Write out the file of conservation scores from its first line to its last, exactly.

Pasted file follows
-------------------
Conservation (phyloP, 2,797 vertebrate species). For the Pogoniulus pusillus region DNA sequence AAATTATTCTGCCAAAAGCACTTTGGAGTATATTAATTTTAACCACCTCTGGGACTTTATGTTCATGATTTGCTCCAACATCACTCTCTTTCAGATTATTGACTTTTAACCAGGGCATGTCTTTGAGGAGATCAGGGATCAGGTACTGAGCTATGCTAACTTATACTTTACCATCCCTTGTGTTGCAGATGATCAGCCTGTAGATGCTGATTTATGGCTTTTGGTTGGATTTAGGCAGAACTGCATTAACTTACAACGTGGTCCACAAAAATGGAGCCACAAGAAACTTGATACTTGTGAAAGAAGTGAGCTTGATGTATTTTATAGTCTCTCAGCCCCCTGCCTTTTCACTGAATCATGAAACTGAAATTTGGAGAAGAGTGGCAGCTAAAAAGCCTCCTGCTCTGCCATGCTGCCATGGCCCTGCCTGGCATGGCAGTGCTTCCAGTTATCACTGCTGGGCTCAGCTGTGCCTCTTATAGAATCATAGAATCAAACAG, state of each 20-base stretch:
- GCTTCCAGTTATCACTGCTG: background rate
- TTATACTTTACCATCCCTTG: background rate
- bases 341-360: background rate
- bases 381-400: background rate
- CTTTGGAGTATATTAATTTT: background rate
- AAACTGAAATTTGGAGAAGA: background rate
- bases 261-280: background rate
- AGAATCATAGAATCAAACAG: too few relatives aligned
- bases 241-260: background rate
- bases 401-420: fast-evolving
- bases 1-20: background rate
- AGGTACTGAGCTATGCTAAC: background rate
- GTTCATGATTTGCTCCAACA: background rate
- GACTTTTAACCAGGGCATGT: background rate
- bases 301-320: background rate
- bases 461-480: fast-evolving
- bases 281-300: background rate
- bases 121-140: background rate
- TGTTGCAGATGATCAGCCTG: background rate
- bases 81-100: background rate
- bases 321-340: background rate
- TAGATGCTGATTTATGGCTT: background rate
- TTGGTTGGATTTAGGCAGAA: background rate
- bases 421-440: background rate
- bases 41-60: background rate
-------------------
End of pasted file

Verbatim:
Conservation (phyloP, 2,797 vertebrate species). For the Pogoniulus pusillus region DNA sequence AAATTATTCTGCCAAAAGCACTTTGGAGTATATTAATTTTAACCACCTCTGGGACTTTATGTTCATGATTTGCTCCAACATCACTCTCTTTCAGATTATTGACTTTTAACCAGGGCATGTCTTTGAGGAGATCAGGGATCAGGTACTGAGCTATGCTAACTTATACTTTACCATCCCTTGTGTTGCAGATGATCAGCCTGTAGATGCTGATTTATGGCTTTTGGTTGGATTTAGGCAGAACTGCATTAACTTACAACGTGGTCCACAAAAATGGAGCCACAAGAAACTTGATACTTGTGAAAGAAGTGAGCTTGATGTATTTTATAGTCTCTCAGCCCCCTGCCTTTTCACTGAATCATGAAACTGAAATTTGGAGAAGAGTGGCAGCTAAAAAGCCTCCTGCTCTGCCATGCTGCCATGGCCCTGCCTGGCATGGCAGTGCTTCCAGTTATCACTGCTGGGCTCAGCTGTGCCTCTTATAGAATCATAGAATCAAACAG, state of each 20-base stretch:
- GCTTCCAGTTATCACTGCTG: background rate
- TTATACTTTACCATCCCTTG: background rate
- bases 341-360: background rate
- bases 381-400: background rate
- CTTTGGAGTATATTAATTTT: background rate
- AAACTGAAATTTGGAGAAGA: background rate
- bases 261-280: background rate
- AGAATCATAGAATCAAACAG: too few relatives aligned
- bases 241-260: background rate
- bases 401-420: fast-evolving
- bases 1-20: background rate
- AGGTACTGAGCTATGCTAAC: background rate
- GTTCATGATTTGCTCCAACA: background rate
- GACTTTTAACCAGGGCATGT: background rate
- bases 301-320: background rate
- bases 461-480: fast-evolving
- bases 281-300: background rate
- bases 121-140: background rate
- TGTTGCAGATGATCAGCCTG: background rate
- bases 81-100: background rate
- bases 321-340: background rate
- TAGATGCTGATTTATGGCTT: background rate
- TTGGTTGGATTTAGGCAGAA: background rate
- bases 421-440: background rate
- bases 41-60: background rate